Readers often disagree with my conclusions. (A commenter recently suggested that was proof that I was wrong — an amazing interpretation!) Do not be bashful. Join in and comment about what we should expect. This weekly piece emphasizes my opinions about what is really important and how to put the news in context. I have had great success with my approach, but feel free to disagree. That is what makes a market!
Last Week’s Data
As I expected in last week’s preview, the data took a back seat this week.
The actual economic data were encouraging. I wish to remind readers that in this listing “good” means “market-friendly.” We do not need to be partisan supporters of Obama, for example, to hope for some economic improvement without waiting for the next election.
- Mortgage rates hit a record low of 4.12% for thirty years. Combined with low housing prices, this is excellent news for those who can qualify for a loan — either for refinancing or new purchases.
- Trade figures for July were surprisingly good. It only represents one month of the quarter, but it is a positive for Q3 GDP. Check out Steven Hansen’s careful analysis.
- The Obama proposals are a start. I expect that the growing acceptance of a need for action will lead to a compromise incorporating some of the elements. More here. Most economists evaluated the proposals as positive for the economy. If you want to see careful reasoning for such a conclusion, and not just an opinion, check out Econbrowser.
- The money supply rebound continues. This is a major forward-looking indicator that is widely ignored. It is a leading indicator, giving it extra significance. There is also evidence that commercial lending is increasing, one of the first effects we would expect from a policy that works with “long and variable lags.” The Bonddad Blog has been covering this effectively, including a discussion of whether M2 growth is artificially influenced by inflows from European banks. It is well worth reading the entire piece.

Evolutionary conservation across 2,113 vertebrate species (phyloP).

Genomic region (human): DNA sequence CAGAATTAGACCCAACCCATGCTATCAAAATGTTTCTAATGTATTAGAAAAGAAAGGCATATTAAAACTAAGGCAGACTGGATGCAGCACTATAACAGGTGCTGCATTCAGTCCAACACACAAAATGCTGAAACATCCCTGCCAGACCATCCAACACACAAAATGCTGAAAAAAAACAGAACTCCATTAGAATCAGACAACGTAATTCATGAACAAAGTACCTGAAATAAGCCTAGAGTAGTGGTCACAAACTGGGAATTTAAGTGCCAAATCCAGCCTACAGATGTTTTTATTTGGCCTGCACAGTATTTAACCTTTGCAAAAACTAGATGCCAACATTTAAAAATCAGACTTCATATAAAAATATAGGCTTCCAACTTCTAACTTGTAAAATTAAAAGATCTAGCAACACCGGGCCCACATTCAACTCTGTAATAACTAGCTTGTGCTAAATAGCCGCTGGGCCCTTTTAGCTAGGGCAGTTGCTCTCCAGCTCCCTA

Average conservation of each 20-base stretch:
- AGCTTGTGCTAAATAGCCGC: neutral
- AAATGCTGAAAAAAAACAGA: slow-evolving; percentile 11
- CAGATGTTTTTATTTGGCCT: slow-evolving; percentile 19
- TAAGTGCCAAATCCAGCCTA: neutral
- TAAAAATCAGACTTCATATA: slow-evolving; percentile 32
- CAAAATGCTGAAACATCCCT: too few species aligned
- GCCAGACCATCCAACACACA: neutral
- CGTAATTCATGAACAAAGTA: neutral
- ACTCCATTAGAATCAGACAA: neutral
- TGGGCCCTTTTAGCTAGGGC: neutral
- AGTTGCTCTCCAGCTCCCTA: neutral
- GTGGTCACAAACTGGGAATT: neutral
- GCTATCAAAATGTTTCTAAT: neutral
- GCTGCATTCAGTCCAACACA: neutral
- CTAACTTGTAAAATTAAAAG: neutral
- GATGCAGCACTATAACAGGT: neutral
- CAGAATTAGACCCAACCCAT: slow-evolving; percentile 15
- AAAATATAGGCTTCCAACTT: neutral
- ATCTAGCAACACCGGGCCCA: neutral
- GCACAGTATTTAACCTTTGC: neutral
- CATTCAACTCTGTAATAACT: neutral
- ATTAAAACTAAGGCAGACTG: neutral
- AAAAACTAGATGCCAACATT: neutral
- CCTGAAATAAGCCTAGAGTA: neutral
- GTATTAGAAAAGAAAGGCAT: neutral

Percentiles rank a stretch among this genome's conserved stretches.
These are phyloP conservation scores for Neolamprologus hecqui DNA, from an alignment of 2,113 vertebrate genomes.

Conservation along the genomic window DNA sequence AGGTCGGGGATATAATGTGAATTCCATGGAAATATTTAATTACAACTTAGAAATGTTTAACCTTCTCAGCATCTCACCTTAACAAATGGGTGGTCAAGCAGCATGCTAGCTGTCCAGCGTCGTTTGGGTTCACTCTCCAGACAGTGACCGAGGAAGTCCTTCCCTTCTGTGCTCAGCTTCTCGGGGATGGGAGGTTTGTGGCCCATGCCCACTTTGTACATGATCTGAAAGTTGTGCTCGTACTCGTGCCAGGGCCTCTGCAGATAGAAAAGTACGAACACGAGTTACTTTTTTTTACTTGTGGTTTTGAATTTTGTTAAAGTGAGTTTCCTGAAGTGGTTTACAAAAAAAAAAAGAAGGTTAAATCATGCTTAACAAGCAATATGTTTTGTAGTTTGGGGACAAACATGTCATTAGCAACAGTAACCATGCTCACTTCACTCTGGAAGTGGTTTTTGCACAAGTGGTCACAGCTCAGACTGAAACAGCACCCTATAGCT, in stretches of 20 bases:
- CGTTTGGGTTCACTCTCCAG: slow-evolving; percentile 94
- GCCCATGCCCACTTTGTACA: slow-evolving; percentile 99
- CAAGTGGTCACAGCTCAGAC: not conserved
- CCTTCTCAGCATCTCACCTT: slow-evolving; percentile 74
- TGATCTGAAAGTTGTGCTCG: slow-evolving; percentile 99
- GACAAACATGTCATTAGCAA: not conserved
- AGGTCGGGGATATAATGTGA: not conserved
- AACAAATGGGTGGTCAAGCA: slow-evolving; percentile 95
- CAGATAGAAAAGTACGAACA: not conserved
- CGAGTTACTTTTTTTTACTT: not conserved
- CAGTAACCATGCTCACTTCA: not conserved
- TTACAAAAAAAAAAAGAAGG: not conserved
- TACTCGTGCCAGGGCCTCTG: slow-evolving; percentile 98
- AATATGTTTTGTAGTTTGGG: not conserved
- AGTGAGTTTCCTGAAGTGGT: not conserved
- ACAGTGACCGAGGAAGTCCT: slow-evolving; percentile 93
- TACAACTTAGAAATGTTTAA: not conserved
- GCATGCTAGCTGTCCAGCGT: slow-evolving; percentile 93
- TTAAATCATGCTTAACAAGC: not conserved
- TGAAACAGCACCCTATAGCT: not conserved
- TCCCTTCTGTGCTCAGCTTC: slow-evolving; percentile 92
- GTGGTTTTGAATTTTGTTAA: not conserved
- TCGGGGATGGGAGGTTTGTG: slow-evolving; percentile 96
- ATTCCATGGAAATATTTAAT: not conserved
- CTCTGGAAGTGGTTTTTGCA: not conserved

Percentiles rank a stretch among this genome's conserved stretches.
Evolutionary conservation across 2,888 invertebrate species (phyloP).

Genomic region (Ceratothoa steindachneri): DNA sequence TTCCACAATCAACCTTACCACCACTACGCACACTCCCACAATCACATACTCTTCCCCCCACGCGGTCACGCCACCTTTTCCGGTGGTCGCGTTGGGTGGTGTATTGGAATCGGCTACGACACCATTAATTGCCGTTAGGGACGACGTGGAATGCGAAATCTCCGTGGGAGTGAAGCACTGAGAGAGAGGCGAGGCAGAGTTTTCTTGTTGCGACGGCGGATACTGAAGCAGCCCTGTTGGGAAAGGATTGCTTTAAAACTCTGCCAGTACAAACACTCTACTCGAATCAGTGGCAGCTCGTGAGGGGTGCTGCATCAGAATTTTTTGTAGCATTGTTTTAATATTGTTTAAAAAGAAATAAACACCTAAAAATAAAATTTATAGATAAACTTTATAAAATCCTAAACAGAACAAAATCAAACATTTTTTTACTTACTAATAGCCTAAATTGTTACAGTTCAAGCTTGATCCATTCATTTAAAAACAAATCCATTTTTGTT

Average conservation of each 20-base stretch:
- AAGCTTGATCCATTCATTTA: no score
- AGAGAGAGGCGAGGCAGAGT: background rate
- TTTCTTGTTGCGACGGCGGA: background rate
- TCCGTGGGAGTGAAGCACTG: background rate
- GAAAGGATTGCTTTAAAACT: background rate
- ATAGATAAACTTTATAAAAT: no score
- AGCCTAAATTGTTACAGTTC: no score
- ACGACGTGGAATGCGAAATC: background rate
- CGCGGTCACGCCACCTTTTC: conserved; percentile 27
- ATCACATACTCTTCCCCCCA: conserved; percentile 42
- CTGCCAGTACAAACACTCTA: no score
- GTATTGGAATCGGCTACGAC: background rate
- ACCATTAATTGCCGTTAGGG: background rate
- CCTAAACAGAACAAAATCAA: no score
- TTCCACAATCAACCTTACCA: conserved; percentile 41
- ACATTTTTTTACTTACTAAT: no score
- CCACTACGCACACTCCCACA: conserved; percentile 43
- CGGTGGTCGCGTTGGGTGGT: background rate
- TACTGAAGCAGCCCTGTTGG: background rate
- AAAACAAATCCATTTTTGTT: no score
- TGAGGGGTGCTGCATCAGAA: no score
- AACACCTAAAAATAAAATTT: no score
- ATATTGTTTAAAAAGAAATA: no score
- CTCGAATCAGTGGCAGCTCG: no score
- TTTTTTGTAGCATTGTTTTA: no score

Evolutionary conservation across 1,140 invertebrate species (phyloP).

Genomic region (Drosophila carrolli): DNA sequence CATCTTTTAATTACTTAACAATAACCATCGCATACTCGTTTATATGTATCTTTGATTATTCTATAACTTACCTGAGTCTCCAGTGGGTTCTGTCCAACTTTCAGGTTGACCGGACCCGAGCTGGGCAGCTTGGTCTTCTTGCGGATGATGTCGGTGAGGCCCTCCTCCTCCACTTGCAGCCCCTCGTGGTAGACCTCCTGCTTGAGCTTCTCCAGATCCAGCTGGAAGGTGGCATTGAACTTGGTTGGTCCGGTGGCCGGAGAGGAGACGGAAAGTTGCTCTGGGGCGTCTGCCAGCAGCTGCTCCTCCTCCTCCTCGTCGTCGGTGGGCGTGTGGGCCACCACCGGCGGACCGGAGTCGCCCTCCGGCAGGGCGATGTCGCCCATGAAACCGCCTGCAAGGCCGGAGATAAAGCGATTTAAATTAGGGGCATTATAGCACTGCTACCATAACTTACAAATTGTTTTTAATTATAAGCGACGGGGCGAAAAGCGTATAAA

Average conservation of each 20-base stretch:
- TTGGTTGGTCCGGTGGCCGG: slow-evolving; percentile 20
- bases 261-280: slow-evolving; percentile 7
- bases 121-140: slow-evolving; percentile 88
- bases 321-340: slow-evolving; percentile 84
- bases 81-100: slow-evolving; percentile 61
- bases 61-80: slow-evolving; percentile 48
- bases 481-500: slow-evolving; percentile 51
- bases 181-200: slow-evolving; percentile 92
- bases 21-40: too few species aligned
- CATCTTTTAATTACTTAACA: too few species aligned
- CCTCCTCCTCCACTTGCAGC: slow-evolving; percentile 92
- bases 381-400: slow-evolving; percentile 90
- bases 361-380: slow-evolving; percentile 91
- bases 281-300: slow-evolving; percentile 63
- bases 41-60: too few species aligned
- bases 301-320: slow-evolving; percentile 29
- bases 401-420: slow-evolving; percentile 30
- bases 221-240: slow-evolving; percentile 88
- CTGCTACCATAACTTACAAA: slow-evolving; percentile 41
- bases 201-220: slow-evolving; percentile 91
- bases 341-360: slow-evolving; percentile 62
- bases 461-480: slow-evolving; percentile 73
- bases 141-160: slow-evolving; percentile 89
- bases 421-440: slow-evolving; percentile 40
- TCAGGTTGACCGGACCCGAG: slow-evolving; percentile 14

There was some important negative news.
- Greek debt yields spiked as new payment fears arose. How about nearly 50% on a two-year obligation?
- The ECRI growth index dropped further into negative territory. The ECRI warns against over-reacting without a persistent change in this indicator, but we are watching with interest. The WLI is now at the average level for the last year, but there is a decline as measured by the growth index. This is a smoothed growth factor, but the exact time frame and smoothing are not specified. They have not yet suggested an official recession forecast, sticking with the story of the lower global growth that they first talked about in May.
- Initial jobless claims climbed to 414K. While this is still in the 400K range it is not what we need. You can put this high frequency data point in better perspective by reading this article.
Anything related to Europe was newsworthy and most of it was ugly.
- Merkel lost a local election, calling German support for a broader bailout into question.
- The S&P ruled that under some versions of a planned solution, a eurobond would have the rating of the weakest partipant: Greece.
- Greek interest rates and CDS prices spiked even higher.
- Portugal and Italy had somewhat higher rates.
- A top ECB economist, a proponent of higher intereest rates, announced his resignation. He will probably be replacedby someone with a more accomodating attitude, but the initial interpretation was intensely negative for stocks.
- The Germans are said to be considering a “Plan B” involving allowing Greece to default.
- As of Friday, a Greek default was thought to be imminent, perhaps over the weekend. This was denied by Greece.
To summarize. There is a three step process here involving sovereign debt failure, bank failure and European contagion, and finally a spread outside of Europe. Any news relating to the first of these steps has immediate consequences for European banks, but also for US banks and other stocks. Everything is trading in a correlated fashion.
As you will see below, the contagion risk does not show up in our indicators.
The Indicator Snapshot
It is important to keep the weekly news in perspective. My weekly indicator snapshot includes important summary indicators:
- The ECRI Weekly Leading Index and the derivative Growth Index
- The St. Louis Fed Stress Index
- The key measures from our “Felix” ETF model.